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Cryptocurrencies, according to a former RBI deputy governor, are a taxable asset or commodity.
Former Reserve Bank of India (RBI) deputy governor has spoken out regarding the country’s financial and crypto ecosystem, stating that digital assets must be acknowledged.
Speaking at the inaugural Hodl 2021 virtual conference organized by the Blockchain and Crypto Assets Council of the Internet and Mobile Association of India on Tuesday, Rama Subramaniam Gandhi said that crypto could be used for payments for economic activities, but he sees them more as an asset class.
The regulatory position in India remains ambiguous, with MPs actively debating proposals and regulations. The government said earlier this month that it was working on a draught bill to designate cryptocurrency as commodities that might be taxed. If passed, it would prohibit them from being used as payments and instead allow them to be exchanged and invested in as assets.
In 2018, the central bank prohibited all commercial banks from letting their customers to conduct cryptocurrency-related transactions; however, the order was overturned by the Supreme Court of India in February 2020.
Gandhi, who served as the central bank’s governor from 2014 to 2017, believes cryptocurrencies should be treated as an asset or commodity and taxed accordingly. Creating a legislative framework and recognising digital assets as such would allow Indians to invest in and hold them. He said that if the assets were mined rather than acquired, they should be liable to capital gains tax.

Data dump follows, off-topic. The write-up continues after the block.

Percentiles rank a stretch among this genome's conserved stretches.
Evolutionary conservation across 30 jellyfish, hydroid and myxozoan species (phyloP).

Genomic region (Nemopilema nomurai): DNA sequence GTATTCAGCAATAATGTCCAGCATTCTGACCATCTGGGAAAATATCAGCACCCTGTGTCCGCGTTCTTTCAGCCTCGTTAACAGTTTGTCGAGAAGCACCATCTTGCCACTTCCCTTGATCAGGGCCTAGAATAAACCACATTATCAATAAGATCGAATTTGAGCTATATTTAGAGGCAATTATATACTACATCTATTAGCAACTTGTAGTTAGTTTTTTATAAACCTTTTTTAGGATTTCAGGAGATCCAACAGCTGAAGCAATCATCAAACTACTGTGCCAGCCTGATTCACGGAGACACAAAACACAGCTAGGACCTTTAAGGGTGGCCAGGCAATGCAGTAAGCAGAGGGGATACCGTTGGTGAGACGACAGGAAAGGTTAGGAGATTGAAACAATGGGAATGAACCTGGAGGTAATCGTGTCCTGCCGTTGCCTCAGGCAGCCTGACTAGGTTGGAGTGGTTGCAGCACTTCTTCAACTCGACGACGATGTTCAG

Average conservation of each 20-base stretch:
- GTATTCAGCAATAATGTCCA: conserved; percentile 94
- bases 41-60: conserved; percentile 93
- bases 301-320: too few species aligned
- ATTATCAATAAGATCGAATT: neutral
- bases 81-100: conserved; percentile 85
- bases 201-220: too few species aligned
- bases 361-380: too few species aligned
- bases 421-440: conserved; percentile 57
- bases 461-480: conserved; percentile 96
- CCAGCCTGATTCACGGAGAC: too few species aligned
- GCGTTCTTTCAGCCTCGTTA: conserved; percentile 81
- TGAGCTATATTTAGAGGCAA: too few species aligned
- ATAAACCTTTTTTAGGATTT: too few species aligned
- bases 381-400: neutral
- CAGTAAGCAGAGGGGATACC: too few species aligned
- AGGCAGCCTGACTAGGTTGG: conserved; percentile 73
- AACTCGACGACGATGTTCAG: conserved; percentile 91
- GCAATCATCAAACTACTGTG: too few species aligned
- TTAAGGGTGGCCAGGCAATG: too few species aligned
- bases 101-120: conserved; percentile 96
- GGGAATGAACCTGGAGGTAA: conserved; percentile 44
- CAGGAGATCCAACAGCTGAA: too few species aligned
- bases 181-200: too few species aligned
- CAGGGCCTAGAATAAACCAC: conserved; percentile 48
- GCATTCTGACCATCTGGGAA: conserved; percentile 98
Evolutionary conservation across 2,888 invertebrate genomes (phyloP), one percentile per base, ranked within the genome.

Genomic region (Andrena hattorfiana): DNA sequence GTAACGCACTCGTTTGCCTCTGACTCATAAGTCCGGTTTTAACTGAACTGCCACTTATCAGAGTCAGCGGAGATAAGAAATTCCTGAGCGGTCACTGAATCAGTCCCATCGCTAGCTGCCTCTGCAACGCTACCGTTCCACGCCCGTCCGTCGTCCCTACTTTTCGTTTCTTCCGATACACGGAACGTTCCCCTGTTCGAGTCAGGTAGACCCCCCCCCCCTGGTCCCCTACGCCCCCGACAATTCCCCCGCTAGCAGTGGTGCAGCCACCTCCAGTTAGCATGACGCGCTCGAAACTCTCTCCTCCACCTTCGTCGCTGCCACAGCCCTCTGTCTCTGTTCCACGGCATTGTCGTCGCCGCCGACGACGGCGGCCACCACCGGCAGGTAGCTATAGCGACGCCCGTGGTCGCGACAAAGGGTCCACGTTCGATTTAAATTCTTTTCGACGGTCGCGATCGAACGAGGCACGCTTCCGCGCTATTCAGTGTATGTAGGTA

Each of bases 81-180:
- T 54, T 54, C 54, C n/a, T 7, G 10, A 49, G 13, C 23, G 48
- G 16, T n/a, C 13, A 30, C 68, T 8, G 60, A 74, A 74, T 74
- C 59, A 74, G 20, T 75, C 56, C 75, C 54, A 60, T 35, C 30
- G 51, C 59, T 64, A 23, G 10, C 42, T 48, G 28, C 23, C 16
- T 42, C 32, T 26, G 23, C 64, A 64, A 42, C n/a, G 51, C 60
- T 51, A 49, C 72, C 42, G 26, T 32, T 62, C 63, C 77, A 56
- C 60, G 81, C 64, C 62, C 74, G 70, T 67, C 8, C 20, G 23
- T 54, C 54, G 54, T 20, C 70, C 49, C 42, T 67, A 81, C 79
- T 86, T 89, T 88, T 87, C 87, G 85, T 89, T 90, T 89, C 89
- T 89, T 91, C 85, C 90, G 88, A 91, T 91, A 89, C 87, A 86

“Cryptocurrencies should be paid for through normal payment channels. If they are not, it should be deemed mined, and capital gains tax must be levied. That is like voluntary disclosure.”
According to the former central banker, cryptocurrencies would be exploited for criminal purposes if there were no restrictions or government control. He stated that transactions might be tracked via a centralised repository to ease trade and avoid unlawful use.
Gandhi remarked that the government should be open to economic transactions including cryptocurrencies, but warned against the anonymity features that some blockchains provide, adding that society must follow any compliance regulations imposed by the state:
“A state will always want to give freedom to its citizens in terms of economic transactions. It enforces contractual obligations and taxes income and gains. So, any economic activity should be amenable to these kinds of things.”